For the short time they were together, the Legacy made an impact feuding with the Game HHH, Batista and Degeneration X. While teaming with Orton, one can see his influence on Cody.
And who did Orton learn from?
During the early part of his career, Randy Orton was teamed with Ric Flair and Triple H. Between the Game and Flair, Orton became a beast, and he shared what he knew with Rhodes.
And it is obvious…Rhodes's dropkick, and knee drop resembles Orton’s, and Orton’s knee drop resembles Flair’s. With all that knowledge, Cody has become a monster in the ring.
Lastly, there has been his recent “push”.
Sure, he lost the match to Big Show, but how long before that IC belt is back around Cody’s waist? Notice how Show has not defended the belt since WrestleMania.
Cody has cost Show a match against Alberto Del Rio on the April 20th addition of SmackDown, maintaining their heat. In fact, during the main event of the same show, Cody was the heel in the ring most during that six man tag match and made the most of his time on TV, taking his turn beating down all three of his opponents.
Cody and Sheamus showed some great in-ring chemistry, which may be a prelude of things to come.
And when Rhodes put the figure-four on, he went old school, paying homage to those who trained him. He and his team lost the match, and Cody was cold cocked by the Big Show near the end of the match, which continues his losing streak since WrestleMania, which only makes me believe he will get the IC belt back sooner, rather than later.
And then there is the untimely exit of Wade Barrett.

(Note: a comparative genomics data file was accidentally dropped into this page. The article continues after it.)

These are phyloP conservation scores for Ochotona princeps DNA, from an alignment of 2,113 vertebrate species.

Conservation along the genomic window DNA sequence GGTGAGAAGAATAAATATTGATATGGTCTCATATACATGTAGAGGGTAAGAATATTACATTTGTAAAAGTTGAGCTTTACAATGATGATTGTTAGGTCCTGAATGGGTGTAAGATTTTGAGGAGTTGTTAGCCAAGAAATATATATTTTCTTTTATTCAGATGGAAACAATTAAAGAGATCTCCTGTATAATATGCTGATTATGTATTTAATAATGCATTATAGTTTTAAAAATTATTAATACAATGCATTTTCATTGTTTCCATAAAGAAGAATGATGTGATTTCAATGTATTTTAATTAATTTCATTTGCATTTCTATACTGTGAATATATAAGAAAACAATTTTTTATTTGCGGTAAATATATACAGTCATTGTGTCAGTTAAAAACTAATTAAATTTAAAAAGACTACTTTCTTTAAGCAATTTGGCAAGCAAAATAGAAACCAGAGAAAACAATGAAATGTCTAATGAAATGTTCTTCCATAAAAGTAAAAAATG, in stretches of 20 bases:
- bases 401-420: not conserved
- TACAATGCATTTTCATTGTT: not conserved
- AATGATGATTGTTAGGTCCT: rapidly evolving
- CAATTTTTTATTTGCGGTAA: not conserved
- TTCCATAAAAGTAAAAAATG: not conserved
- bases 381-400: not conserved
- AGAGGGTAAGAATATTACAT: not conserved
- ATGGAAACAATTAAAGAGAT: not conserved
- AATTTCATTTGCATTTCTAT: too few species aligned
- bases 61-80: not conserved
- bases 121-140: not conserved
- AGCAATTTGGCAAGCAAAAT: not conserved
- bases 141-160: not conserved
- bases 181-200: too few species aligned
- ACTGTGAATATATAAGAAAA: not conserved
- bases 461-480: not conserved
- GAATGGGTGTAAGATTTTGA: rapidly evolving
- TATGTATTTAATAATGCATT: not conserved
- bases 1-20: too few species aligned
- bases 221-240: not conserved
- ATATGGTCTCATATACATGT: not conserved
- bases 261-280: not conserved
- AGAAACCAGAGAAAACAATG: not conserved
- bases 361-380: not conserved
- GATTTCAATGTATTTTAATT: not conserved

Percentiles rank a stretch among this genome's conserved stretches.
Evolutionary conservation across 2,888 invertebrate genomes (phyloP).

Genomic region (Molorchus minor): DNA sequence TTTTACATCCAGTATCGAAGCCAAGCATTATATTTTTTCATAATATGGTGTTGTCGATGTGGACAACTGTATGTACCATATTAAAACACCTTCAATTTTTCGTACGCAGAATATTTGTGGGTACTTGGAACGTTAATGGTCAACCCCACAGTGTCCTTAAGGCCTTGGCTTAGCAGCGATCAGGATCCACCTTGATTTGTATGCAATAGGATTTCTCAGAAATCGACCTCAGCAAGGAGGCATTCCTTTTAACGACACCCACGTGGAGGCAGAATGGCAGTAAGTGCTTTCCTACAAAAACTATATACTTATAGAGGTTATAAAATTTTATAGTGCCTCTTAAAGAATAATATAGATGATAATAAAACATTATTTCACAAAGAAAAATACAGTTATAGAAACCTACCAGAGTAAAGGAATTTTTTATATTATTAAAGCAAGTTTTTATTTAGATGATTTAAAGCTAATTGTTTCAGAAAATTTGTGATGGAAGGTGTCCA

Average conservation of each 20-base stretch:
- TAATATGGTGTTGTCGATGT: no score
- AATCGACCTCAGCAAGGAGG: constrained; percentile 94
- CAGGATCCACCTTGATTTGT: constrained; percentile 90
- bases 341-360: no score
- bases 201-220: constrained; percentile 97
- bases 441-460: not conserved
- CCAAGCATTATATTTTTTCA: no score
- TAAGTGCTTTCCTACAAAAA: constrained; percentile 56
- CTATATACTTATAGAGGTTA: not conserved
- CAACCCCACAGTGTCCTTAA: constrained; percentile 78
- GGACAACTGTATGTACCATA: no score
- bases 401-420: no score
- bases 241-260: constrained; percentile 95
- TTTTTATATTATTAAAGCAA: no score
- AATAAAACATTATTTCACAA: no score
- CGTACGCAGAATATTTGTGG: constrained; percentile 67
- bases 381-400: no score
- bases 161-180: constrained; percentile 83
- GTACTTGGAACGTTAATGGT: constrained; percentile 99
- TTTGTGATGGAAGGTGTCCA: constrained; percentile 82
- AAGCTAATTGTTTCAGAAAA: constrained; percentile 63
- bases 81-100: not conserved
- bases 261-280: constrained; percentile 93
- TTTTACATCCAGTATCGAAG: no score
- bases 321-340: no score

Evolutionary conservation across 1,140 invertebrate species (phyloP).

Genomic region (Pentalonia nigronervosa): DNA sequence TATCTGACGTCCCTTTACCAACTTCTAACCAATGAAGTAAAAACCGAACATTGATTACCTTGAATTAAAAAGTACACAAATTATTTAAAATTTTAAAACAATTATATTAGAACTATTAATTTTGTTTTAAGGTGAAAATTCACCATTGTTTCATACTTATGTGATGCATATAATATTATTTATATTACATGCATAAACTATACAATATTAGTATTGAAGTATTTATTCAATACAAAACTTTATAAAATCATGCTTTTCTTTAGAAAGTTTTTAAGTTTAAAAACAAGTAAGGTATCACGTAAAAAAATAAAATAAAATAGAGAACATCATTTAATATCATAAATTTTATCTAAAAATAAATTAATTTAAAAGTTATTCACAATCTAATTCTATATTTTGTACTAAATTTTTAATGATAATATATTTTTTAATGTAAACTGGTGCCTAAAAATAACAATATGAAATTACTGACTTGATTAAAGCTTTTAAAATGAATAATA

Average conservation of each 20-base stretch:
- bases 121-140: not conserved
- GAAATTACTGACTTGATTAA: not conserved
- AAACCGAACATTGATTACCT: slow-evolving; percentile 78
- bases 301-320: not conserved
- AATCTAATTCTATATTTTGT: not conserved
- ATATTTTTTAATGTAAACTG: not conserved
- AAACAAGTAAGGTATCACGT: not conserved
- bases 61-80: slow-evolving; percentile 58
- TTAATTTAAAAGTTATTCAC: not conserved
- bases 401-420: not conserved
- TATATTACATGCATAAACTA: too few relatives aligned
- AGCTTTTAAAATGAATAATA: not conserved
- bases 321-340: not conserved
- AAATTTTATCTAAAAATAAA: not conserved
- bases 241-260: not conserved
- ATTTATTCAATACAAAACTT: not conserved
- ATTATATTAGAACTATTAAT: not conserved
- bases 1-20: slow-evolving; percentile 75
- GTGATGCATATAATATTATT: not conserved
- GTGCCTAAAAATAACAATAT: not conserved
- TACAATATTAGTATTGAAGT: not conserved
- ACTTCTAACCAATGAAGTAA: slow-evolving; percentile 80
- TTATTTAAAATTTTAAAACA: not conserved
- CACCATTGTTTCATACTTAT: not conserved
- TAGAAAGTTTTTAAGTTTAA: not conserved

Let’s face it, Barrett has IT just as much as Cody does. Now Barrett won’t be back until around SummerSlam, so the spot as SmackDowns’ No. 2 heel is wide open. Bryan and Del Rio are gunning for the No. 1 spot, as both are poised to feud with Sheamus for the World Heavyweight Title, but then what? Who will we see next ascending up the ladder for a shot at the gold?
I say Rhodes.
I predict Rhodes will win the SmackDown Money in the Bank Match in grand fashion. Now the draft—if there is one—may alter where he ends up, but whether it is on RAW or SmackDown, Rhodes is going to be in a MITB match and win.
He has developed the perfect heel to have the MITB briefcase. Good mic skills, strong character and an old school mentality have made Cody one of my favorite folks to watch on TV.
So, he has genetics on his side, training from the best of the best in this business and the mindset to win.
Christian and Del Rio are coming off injuries, the Miz is being underutilized, and Bryan is involved with Sheamus. SmackDown is in need of a heel to just take it to the competition with a evil grin on his face, cold intentions in his heart, and Cody is someone who has not made a comeback merely for a paycheck.
Rhodes has IT, and this is his time to use IT. So, before this year is out, when the “Smoke and Mirrors” entrance music hits, the man coming down the ramp will have a big, bright gold belt around his waist.
And the WWE will never be the same again.